“Peachy Keen”

The idiom peachy keen was originally used to signify that something, someone, some situation, or event were superlative in the coolest, funniest way.

As a grade-schooler in the late 1950s, I remember being delighted by this idiom, sometimes adding jelly bean at the end as an intensifier (Peachy keen, jelly bean!).

But even then, I also recognized in a way I couldn’t quite put my finger on it, there was a faint sense of sarcasm hovering above the phrase despite its otherwise positive meaning, and by now it’s almost impossible to use the idiom peachy keen without summoning at least some notes of irony or condescension.

For example:

Dad: Hey kids, this weekend we’re going to visit nana and grandpa.

The Eldest: Wow. Peachy keen. We can hardly wait.



Jim Hawthorne
DJ Jim Hawthorne, 1918–2007.

The best Web references regarding the origin of the expression peachy keen can be found on the always-enlightening English Language & Usage Stack Exchange, wherein it credits Jim Hawthorne, a West Coast radio disk jockey, with popularizing the idiom in the late 1940s. Citing a May 10, 1948 Time magazine article, Hawthorne is quoted as saying his broadcasts were carried over five Southern California stations on what he called “the net-to-net coastwork of the Oh-So-Peachy-Keen Broadcasting Company.”

Hawthorne’s ever-increasing popularity was due to him being a progenitor of what was soon dubbed “free-style” radio – a way of hosting that in Hawthorne’s case featured his original, always humorous, sometimes wacky, break-the-rules broadcasts that featured the use of West Coast Teen-Bop-Beatnik slang. I mean, can you dig it, daddy-o? Neat-o!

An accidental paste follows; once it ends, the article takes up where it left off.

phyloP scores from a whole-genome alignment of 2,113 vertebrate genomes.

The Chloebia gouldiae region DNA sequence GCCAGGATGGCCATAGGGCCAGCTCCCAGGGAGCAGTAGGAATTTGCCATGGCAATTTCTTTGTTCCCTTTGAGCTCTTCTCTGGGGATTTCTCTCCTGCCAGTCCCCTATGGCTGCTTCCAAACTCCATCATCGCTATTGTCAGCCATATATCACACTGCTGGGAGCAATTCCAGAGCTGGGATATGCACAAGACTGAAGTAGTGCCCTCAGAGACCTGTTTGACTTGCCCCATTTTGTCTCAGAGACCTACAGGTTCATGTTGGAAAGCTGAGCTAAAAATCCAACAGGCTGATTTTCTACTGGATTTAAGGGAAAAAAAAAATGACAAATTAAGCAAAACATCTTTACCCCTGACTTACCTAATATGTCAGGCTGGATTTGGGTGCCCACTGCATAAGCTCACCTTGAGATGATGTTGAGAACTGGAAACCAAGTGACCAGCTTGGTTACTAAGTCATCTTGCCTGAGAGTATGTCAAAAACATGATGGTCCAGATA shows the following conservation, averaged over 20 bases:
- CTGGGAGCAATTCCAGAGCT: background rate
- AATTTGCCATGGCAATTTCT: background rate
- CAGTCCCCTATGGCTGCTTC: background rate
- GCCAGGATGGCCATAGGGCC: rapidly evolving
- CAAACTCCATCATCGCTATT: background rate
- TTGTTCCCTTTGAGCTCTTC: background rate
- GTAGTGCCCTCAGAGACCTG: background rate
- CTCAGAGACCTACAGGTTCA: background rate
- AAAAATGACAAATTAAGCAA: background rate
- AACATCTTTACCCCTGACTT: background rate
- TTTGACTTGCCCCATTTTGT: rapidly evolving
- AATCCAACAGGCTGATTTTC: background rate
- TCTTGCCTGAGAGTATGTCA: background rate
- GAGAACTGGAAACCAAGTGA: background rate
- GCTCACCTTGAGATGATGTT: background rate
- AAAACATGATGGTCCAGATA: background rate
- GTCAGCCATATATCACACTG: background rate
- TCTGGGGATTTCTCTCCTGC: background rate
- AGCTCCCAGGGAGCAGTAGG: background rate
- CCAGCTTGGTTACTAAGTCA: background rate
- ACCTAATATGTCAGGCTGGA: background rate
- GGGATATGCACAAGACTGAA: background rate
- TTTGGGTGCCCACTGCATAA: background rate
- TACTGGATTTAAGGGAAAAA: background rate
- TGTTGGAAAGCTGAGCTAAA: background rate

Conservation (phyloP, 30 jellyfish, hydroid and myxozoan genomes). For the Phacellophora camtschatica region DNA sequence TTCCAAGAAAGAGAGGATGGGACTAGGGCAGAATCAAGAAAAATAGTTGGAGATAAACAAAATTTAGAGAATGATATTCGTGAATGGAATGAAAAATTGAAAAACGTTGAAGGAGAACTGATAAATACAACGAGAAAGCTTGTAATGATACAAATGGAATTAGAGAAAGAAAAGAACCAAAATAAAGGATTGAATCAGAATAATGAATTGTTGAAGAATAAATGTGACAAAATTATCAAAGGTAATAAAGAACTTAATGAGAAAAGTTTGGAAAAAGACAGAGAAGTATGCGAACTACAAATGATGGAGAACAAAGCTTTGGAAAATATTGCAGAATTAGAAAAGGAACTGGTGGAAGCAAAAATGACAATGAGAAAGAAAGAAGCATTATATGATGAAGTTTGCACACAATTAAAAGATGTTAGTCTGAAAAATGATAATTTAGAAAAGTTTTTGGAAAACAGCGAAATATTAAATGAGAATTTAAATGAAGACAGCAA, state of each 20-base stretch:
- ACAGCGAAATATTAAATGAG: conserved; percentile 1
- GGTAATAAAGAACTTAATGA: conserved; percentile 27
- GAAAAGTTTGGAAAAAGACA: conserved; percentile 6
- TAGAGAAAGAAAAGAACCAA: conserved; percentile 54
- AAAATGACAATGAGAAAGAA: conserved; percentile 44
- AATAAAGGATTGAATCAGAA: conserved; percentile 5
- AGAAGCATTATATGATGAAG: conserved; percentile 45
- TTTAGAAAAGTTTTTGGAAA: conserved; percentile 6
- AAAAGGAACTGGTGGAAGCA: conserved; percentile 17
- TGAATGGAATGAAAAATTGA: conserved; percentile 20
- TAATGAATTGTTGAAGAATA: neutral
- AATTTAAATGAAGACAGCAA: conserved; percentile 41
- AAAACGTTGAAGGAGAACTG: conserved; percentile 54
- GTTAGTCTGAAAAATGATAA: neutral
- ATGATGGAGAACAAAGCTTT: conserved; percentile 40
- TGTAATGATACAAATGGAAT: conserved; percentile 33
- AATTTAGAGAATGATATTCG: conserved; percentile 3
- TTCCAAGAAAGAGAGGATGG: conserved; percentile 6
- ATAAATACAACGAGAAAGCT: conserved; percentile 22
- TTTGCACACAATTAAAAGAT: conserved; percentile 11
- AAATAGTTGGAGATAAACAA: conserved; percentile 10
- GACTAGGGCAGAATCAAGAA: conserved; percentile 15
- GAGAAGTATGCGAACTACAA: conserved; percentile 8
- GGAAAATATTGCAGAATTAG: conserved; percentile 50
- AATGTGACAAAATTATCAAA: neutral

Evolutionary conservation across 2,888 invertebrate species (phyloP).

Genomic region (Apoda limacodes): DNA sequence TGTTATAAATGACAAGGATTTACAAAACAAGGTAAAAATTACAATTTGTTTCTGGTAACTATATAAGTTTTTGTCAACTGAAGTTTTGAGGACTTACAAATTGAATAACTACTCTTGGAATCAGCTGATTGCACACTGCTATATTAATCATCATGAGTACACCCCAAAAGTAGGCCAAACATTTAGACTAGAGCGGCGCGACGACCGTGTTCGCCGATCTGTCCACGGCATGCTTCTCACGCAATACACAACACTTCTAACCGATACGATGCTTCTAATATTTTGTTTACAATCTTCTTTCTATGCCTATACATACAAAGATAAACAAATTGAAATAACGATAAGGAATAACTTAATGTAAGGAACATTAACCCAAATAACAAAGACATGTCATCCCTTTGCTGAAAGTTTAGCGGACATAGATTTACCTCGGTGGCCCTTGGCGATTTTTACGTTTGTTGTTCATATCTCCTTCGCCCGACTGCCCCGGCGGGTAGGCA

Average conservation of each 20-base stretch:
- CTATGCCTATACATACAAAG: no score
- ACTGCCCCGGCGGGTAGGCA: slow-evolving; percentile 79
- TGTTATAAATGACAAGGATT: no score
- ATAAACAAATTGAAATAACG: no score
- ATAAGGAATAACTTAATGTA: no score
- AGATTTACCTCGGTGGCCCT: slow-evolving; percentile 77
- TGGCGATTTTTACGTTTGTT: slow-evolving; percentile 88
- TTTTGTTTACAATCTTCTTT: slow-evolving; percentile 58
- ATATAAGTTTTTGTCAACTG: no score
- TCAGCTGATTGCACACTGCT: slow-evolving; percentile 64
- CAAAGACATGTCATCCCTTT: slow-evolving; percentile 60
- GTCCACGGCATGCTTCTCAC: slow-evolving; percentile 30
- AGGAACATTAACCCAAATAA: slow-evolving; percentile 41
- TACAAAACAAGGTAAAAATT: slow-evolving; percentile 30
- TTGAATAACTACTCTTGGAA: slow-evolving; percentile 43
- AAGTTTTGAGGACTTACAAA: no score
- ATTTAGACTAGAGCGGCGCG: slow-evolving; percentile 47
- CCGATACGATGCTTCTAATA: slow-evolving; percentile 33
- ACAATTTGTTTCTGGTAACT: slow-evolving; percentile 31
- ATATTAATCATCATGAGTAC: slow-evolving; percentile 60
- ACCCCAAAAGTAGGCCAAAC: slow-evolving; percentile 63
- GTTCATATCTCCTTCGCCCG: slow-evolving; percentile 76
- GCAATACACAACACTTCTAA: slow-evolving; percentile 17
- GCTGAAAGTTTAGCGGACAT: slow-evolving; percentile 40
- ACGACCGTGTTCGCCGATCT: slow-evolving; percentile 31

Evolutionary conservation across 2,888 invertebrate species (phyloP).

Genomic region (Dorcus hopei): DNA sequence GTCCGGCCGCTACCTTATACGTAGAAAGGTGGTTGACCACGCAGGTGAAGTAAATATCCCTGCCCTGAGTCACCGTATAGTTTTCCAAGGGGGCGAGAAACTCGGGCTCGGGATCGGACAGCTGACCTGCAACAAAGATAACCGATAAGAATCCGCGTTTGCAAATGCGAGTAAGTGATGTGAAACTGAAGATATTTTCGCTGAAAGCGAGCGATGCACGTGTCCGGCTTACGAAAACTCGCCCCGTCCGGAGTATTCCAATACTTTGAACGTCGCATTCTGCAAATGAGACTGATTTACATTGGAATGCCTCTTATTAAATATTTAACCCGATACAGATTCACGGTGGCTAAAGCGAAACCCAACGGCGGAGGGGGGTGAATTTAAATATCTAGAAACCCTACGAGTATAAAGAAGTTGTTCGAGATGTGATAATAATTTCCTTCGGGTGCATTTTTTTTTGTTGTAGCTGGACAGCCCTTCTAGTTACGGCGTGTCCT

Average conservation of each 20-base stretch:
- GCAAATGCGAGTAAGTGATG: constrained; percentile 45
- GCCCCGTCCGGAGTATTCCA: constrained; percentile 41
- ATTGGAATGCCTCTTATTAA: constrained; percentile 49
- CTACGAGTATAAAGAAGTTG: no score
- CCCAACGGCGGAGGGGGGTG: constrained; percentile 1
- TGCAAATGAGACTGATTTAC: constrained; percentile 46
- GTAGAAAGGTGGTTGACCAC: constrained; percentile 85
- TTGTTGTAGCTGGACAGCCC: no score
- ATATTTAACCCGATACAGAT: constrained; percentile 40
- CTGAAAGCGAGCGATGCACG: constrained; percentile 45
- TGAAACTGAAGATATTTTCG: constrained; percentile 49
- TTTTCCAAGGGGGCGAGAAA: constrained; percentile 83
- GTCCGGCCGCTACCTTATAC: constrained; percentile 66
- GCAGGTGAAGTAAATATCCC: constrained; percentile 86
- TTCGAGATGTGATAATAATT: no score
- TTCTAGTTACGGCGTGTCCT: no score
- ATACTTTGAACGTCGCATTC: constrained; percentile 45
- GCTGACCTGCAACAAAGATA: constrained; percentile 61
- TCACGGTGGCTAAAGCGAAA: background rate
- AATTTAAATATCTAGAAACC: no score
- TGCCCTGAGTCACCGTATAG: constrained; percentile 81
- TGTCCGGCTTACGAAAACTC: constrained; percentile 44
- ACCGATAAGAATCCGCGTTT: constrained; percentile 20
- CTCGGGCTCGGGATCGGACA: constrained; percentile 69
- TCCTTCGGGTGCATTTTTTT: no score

Hear Rizzo Use the Term

Peachy Keen used in movie Grease
Look fast because this clip is less than 6 seconds long from the 1978 movie Grease. In its fantastical portrayal of 1950s high school life, Rizzo (Stockard Channing) responds to the query “how’ya bin?” with the reply “Peachy keen, jelly bean.”

By attaching jelly bean after the words peachy keen, this two-part idiom also became a rhyming figure of speech, like see you later, alligator – after while, crocodile and till today youngsters are still delighted by this kind of nonsensical wordplay.


In closing…

If readers still can’t quite get what the use of peachy keen was reserved for, below is a series of peachy-worthy people and things.

Cover of Bill Haley and His Commets LP
Bill Haley & His Comets 1955 10” LP Shake Rattle and Roll.


A 1950s “sock hop.”
A 1950s “sock hop.” Teens would remove their shoes so as to not scuff the gymnasium floor.


Route 66
Route 66 (1960–1964), a much-watched TV series featuring two buddies on the open road. In each episode, as they traveled across America, the lads worked on new jobs and became involved with new people and their stories. Oh yeah, and at the start of every season, they drove a shiny new Corvette. Peachy keen, all right!





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